A few days later, when Jesus again entered Capernaum, the people heard that he had come home. They gathered in such large numbers that there was no room left, not even outside the door, and he preached the word to them. Some men came, bringing to him a paralyzed man, carried by four of them. Since they could not get him to Jesus because of the crowd, they made an opening in the roof above Jesus by digging through it and then lowered the mat the man was lying on. When Jesus saw their faith, he said to the paralyzed man, Son, your sins are forgiven.

Now some teachers of the law were sitting there, thinking to themselves, Whydoes this fellow talk like that? He’s blaspheming! Who can forgive sins but God alone?

Mark 2.1-7


The big difference between Jesus and the Pharisees was not about morality or even about sin. Both Jesus and the Pharisees called the people to a life of repentance in line with the prophets and leaders from the First Testament. Both Jesus and the Pharisees reminded people that love for God should come before all other loves. Both Jesus and the Pharisees held the Jewish laws in high regard. The difference between them was that Jesus called the people to follow him personally instead of following the law. In Jesus’ teaching, he personally was the fulfillment of the law. To obey the law meant to obey Jesus. That was the real offense to the Pharisees.  For them, listening to Jesus would have been the cultural equivalent of listening to some raving nut claim that he was God. The Reverend Sun Myung Moon claimed that, just like Jim Jones. Those guys were whackos. That was the criticism of the Pharisees against Jesus: he was pretending to be God.


This became most clear whenever Christ taught about repentance. For Jesus, repentance did not involve going to the Temple and offering sacrifices. This was something that the Pharisees also had against John the Baptist, Jesus’ cousin. John told the people they could get right with God in the Jordan River instead of heading up into Jerusalem and going through the cultic rituals of first century Judaism. This was hugely offensive to devout and practicing Jews of that time. Jesus took it one step further, telling people they didn’t even need to go the Jordan River; they just needed to come to him. Jesus offered forgiveness on his own authority and by his own process.


Jesus’ call “believe in me” was not doctrinal. He wasn’t asking for people to believe in a bunch of abstract propositions or to sign off on some dogma or another. He was asking people to give him their wholehearted allegiance and affiliation. They were to follow him rather than the law. He didn’t even give them much instruction on who he was, precisely, other than to say he was a prophet like his cousin, but greater, sent by God to usher in the Kingdom of God for all eternity. Sure, he called himself the “son of God,” but in Judaism every firstborn son (as well as every good Jew) could legitimately call himself that.  It was a colloquialism, and when Jesus used it they didn’t immediately understand that he was employing sonship differently than they were. In contrast to all we now know about Christ—his incarnation, the hypostatic union, his sacrificial atoning death and resurrection, his ascension—they hardly knew anything about him. He had yet to perform any of his more extravagant feats. The miracles he performed were miracles that others had done before him.  The things that made him super-special were as-of-yet undone.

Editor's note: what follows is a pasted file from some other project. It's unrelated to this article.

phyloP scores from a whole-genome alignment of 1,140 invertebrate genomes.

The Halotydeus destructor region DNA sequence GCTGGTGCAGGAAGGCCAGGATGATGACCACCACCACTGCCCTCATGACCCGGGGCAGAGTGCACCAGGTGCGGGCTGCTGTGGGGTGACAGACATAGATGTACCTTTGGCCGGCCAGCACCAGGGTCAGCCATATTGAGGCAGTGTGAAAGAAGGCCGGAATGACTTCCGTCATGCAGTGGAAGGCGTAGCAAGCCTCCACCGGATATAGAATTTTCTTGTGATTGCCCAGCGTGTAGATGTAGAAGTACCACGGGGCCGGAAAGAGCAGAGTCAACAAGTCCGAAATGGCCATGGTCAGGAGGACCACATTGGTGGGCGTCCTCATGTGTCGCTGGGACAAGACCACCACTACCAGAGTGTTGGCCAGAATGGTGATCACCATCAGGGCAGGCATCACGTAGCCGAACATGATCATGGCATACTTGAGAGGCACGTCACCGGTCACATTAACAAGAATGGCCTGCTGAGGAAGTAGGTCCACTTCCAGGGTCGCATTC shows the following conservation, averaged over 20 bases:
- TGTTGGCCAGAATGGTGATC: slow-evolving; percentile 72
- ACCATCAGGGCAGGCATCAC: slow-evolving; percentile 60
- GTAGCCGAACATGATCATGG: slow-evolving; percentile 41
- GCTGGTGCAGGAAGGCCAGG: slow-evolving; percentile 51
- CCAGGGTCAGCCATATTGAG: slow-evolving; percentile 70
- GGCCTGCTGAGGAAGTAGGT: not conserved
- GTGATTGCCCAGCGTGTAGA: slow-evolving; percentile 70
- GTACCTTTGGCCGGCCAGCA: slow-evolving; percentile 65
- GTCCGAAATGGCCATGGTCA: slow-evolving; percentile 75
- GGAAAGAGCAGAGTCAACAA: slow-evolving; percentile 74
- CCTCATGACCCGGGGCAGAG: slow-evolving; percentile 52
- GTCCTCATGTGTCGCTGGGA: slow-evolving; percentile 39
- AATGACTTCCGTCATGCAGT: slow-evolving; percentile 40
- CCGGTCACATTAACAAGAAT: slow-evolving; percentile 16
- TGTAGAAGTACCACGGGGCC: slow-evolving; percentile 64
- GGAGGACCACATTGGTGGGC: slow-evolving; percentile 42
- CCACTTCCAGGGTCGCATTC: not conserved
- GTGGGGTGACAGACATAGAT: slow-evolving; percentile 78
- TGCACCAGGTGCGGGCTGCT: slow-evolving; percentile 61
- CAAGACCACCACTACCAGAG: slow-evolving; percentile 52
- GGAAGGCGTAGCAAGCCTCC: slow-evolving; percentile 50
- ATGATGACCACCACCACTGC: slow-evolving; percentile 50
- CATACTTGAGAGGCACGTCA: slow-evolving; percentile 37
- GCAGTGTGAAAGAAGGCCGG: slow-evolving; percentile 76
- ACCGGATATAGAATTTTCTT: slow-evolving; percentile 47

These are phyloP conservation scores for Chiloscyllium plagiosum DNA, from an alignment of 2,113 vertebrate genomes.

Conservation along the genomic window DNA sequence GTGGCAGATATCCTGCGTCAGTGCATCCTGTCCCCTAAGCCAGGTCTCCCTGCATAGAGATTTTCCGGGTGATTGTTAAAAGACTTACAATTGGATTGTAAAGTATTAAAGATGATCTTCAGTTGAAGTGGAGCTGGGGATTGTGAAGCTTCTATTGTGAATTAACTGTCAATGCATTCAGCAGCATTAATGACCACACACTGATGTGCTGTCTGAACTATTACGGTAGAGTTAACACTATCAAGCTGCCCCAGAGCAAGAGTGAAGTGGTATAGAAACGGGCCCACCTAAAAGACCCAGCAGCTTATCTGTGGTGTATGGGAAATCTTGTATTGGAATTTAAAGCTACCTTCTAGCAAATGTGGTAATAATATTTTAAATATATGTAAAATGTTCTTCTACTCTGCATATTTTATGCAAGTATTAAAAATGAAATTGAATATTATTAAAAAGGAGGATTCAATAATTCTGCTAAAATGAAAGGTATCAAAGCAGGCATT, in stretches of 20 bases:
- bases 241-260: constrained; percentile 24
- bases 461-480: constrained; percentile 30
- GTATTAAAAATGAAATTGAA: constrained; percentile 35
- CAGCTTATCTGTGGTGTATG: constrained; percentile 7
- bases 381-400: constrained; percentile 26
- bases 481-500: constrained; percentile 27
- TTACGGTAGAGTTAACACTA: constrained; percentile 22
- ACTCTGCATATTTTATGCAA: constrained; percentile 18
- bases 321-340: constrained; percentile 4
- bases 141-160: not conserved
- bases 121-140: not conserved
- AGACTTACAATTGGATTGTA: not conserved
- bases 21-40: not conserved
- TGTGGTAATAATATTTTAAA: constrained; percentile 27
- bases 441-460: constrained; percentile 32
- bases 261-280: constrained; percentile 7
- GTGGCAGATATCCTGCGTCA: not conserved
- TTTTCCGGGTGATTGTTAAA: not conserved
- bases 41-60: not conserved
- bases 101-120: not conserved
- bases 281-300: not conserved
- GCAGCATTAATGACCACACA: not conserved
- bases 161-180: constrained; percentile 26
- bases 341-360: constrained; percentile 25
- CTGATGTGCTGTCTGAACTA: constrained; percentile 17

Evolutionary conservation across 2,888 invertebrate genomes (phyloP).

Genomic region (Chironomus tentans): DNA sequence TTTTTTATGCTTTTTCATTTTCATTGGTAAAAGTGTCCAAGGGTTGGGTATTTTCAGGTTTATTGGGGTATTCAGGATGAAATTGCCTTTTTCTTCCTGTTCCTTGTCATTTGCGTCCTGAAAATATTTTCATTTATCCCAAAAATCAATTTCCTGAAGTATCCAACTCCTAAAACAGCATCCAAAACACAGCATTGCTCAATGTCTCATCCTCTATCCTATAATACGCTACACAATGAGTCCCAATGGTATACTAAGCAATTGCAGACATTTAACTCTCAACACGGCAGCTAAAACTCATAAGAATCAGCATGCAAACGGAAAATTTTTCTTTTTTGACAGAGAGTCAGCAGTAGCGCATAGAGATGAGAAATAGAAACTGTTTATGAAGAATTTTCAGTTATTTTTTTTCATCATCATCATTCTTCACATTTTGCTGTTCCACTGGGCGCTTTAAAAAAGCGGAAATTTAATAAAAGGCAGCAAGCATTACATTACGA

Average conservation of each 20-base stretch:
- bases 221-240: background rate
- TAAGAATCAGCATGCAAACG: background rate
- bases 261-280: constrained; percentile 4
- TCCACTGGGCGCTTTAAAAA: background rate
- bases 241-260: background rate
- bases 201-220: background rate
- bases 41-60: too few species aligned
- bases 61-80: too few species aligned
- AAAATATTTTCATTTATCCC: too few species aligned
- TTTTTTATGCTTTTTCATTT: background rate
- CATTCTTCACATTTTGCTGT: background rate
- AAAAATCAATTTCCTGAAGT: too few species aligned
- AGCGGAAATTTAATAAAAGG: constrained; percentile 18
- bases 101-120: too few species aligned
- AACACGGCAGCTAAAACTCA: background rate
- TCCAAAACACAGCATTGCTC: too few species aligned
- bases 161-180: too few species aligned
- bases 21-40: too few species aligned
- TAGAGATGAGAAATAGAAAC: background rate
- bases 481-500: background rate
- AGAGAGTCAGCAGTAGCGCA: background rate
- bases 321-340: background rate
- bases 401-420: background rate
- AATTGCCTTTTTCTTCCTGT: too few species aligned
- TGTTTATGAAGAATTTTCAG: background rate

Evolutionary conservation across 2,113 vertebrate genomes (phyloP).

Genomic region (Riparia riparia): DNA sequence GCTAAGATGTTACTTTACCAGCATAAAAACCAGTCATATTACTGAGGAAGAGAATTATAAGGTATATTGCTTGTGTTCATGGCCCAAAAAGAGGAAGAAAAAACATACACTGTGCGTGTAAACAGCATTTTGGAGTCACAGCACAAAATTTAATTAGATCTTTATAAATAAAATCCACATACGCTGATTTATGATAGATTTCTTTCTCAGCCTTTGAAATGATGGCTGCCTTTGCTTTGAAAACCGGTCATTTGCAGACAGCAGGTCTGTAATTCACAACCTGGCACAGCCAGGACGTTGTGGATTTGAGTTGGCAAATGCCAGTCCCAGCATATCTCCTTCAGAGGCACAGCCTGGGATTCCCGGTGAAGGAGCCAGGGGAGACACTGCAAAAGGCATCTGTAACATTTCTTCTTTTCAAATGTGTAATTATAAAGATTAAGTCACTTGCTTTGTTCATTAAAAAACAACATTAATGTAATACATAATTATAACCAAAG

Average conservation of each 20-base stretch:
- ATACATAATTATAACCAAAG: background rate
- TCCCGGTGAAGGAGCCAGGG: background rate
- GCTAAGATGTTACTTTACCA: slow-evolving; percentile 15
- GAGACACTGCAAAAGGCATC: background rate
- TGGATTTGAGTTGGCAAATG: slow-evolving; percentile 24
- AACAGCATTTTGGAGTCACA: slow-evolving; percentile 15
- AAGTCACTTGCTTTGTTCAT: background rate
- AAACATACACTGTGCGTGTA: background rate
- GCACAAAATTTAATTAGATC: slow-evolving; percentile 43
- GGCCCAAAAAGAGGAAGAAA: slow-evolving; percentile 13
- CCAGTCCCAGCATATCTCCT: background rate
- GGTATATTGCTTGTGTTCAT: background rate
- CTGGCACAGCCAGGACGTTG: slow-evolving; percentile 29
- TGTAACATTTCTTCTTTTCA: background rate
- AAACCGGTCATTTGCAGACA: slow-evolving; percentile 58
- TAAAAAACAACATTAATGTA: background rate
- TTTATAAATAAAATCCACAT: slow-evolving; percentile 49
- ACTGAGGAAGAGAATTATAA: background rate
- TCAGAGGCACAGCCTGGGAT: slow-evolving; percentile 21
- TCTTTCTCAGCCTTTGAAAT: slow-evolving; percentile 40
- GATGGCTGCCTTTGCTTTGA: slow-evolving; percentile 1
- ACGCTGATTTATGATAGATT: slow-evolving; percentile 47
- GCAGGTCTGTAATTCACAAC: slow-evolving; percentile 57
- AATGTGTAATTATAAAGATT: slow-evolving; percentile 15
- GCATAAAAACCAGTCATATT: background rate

Jesus was not just offering the people forgiveness. Forgiveness was what the rabbis had been offering the people, not just some kind of self-help moral code that would keep God from smiting them. Jesus was offering people abundant life, the life of the ages, life the way it was always meant to be enjoyed. Scholars like to point out that for the ancient Hebrew people this would have entailed a sort of homecoming—with inherent promises of a new king, a new dynasty, and an end to their national exile—but all of that stuff rather misses the mark for the average American. The important point for us is that repentance was less about religion and more about putting an end to misery. It was a way of turning your back on the blindness and bondage of sin and accepting instead the offer of eternal life with Christ in God.


Why, again, did Jesus encounter such opposition from his peers?


It wasn’t because he was preaching about love while everyone else was preaching about rules. And it wasn’t because he was pushing a new kind of religion. And it wasn’t because he was hanging around sinners and poor folk (we have no historical record of the Pharisees beating up on people who have crappy friends or who live below the poverty level), or even because Jesus was showing hospitality to outsiders and gentiles.


The Pharisees were angry because Jesus was replacing allegiance to the Temple with allegiance to himself.


This is why his opponents were so frustrated when he claimed to forgive sins, because he was declaring on his own authority that anyone who trusted in him would live the life of the ages forever.


When we accept Christ, believing in his name and in the gospel, we give ourselves to a new government, a new citizenship, and a new authority. It’s not about our beliefs per se, but about our allegiance.


In the strictest sense, what Jesus offered was himself. That is Christianity: Christ. Nothing more, nothing less, than a King and Kingdom.


This post is from Seasons of Christian Spirituality.